'Alarming' Drop in 911 Calls May Imply Fear of Coronavirus Infection

Emergency calls to the medical services dropped by over a quarter in the U.S. amid the COVID-19 pandemic, according to a study. Calls related to suspected deaths, meanwhile, doubled.

The findings may partly come down to a reluctance to visit hospitals, perhaps due to a fear of catching the coronavirus, the authors wrote in their paper published in the journal Academic Emergency Medicine.

After COVID-19 emerged from China in late 2019, the first case in the U.S. was reported on January 20. In mid-March, the White House issued guidelines on how to avoid catching and preventing the spread of the coronavirus, including following state and local guidelines such as stay-at-home orders.

To find out how the COVID-19 pandemic may have changed how people access emergency medical services (EMS), the researchers looked at data from the National EMS Information System across 47 states from the past three years. They studied the 40th week of 2017 in early October to the 21st week of 2018 in late May, and the corresponding chunks of time in 2018, 2019, and 2020. The team noted the total number of medical 911 calls per week, and the type of emergency.

The number of medical 911 calls was found to have dropped by 26 percent, or by 140,292, in the 10th week of 2020 in early March and the 16th week in April when compared with previous years.

In addition, the number of medical 911 calls involving a person thought to be dead almost doubled between the 11th and 15th weeks of 2020, from 1.49 to 2.77 percent. And between weeks 10 and 13, emergency calls involving a possible injury fell from 18 percent to 15 percent.

Since COVID-19 cases were first identified in the U.S. and social distancing measures were introduced, EMS calls "declined rapidly," the team wrote. The findings suggest that people are not accessing the emergency medical system as often, partly because stay at home orders means that people are engaging in less risky activities.

However, it is also possible that changes in perceptions, for instance fear of catching the coronavirus, may have played a part, the authors said. This shift may be positive if those who don't really need the emergency services are turning elsewhere for treatment.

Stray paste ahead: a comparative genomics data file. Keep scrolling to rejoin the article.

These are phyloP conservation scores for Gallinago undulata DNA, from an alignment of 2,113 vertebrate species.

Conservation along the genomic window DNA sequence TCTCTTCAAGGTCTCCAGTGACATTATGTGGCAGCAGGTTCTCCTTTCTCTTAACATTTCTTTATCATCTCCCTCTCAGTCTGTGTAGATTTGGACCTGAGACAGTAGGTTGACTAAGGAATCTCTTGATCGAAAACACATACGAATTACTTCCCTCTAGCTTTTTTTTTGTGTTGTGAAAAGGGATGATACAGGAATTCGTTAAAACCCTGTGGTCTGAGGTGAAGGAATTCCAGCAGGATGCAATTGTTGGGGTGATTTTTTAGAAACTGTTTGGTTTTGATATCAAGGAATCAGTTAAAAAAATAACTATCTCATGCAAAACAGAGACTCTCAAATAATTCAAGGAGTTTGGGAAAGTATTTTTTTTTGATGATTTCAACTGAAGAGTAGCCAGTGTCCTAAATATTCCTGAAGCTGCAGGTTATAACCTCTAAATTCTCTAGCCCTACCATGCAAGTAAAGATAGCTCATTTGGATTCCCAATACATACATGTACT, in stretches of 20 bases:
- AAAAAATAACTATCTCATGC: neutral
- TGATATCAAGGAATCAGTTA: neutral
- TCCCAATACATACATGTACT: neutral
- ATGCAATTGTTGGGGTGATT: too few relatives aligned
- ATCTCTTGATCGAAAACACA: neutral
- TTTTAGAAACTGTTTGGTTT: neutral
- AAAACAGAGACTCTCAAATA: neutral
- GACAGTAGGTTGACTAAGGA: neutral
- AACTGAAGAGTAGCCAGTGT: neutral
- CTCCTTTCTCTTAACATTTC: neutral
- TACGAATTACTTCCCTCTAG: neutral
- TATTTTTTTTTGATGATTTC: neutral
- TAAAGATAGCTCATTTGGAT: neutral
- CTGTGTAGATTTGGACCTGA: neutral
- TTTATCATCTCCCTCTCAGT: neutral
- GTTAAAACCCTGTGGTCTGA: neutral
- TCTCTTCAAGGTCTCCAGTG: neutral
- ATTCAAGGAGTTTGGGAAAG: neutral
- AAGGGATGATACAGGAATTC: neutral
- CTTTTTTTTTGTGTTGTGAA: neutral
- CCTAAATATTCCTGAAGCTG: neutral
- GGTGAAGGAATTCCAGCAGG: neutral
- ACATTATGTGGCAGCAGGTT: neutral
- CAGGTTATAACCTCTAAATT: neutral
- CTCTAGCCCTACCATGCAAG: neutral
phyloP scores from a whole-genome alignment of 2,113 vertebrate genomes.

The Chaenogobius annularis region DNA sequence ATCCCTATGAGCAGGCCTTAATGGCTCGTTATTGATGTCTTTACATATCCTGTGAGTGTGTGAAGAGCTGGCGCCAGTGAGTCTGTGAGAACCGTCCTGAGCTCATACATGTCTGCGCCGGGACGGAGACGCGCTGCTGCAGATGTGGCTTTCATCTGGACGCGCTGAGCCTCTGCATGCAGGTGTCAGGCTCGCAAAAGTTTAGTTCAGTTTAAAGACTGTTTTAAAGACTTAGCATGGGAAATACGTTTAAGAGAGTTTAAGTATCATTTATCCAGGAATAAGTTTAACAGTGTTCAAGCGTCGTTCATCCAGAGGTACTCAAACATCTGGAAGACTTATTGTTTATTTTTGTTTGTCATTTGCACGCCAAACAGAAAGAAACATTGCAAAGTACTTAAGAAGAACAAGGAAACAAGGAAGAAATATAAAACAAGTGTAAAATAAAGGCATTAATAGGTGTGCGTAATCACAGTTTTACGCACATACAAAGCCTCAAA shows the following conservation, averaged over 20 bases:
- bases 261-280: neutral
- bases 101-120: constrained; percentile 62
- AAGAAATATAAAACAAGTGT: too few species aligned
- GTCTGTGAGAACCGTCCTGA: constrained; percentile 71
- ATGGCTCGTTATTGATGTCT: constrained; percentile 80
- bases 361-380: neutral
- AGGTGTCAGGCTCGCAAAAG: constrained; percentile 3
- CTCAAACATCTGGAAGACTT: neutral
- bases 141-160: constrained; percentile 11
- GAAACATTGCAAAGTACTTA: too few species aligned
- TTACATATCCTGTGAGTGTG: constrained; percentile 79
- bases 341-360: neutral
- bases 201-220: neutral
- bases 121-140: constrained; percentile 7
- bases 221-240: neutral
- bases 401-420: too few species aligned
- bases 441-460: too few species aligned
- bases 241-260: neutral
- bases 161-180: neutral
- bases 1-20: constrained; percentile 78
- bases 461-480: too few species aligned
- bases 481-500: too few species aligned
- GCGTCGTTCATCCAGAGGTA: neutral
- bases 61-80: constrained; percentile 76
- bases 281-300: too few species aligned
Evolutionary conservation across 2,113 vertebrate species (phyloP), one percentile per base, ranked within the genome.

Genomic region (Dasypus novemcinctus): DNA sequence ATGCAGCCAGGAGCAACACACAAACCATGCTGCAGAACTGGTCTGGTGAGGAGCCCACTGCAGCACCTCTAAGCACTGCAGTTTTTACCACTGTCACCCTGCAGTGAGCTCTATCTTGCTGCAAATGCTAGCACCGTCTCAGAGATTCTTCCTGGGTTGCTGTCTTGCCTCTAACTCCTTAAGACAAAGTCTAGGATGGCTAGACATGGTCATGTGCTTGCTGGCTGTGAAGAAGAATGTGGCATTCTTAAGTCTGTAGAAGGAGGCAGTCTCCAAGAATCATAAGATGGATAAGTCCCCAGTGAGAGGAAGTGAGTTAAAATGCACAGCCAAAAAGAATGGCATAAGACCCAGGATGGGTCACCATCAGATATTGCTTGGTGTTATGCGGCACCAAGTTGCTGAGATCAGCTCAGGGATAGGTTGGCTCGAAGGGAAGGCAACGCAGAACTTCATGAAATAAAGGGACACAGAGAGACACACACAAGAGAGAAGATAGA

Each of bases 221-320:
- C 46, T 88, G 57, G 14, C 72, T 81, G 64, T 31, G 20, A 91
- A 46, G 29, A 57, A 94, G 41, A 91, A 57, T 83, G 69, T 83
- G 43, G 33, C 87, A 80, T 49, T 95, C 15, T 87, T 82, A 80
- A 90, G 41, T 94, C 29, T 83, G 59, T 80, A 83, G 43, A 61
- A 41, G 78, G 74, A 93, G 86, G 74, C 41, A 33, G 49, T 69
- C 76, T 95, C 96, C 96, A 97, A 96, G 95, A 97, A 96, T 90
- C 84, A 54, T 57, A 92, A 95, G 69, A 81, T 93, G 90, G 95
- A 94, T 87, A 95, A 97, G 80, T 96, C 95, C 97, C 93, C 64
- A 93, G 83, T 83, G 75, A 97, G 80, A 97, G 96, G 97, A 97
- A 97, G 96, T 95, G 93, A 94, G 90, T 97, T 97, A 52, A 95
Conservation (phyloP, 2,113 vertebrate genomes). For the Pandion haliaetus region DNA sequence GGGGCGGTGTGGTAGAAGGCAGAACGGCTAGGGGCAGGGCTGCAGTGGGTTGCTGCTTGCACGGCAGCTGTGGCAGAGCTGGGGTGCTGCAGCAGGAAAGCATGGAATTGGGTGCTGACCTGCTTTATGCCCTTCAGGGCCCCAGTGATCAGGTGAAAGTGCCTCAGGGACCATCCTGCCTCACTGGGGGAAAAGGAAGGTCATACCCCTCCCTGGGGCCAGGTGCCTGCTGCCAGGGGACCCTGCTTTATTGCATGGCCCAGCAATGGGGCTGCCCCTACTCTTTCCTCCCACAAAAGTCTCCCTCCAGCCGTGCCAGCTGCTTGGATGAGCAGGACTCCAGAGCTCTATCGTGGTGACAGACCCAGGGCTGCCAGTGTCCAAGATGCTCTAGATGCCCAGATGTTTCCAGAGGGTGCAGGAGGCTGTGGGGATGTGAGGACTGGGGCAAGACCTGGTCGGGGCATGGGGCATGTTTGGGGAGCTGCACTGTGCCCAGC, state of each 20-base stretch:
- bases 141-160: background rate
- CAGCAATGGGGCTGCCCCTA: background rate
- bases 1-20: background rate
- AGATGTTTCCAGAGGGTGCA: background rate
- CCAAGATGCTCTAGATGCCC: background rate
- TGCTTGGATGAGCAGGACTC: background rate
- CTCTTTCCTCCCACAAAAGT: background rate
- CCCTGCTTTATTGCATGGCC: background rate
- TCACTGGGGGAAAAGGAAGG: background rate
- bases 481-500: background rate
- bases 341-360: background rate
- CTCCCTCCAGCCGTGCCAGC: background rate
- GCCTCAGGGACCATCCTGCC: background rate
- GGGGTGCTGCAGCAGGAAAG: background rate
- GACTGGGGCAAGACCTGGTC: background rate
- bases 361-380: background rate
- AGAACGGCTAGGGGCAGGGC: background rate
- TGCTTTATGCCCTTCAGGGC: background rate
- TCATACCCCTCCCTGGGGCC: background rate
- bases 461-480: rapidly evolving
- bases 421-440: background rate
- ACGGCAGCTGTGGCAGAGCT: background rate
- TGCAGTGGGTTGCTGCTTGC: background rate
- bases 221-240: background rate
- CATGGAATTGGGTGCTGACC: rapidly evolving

But the doubling in the rate of people suspected dead may mean that people in medical emergencies are not accessing care in a timely manner.

The study was limited in a number of ways, the team acknowledged. For instance, it only takes into account the states who submit to the database and in the given timeframes. In addition, the study is based on calls not individual patients, and multiple records may have been completed for one patient.

Co-author E. Brooke Lerner, a professor in the Department of Emergency Medicine in the Jacobs School of Medicine and Biomedical Sciences at the University of Buffalo, said in a statement: "The public health implications of these findings are alarming."

"When people are making fewer 911 calls but those calls are about far more severe emergencies, it means that people with urgent conditions are likely not getting the emergency care they need in a timely way," Lerner said.

Other studies cited by the authors similarly showed that measures such as stay-at-home orders to attempt to ease the pressure on healthcare systems have been tied to "dramatically" lower visits to emergency departments.

Lerner said the trend persisted even when the COVID-19 outbreak eased in some areas.

In future outbreaks, officials and policymakers should balance asking people to consider their burden on health services while ensuring they seek treatment when they need it, the researchers wrote.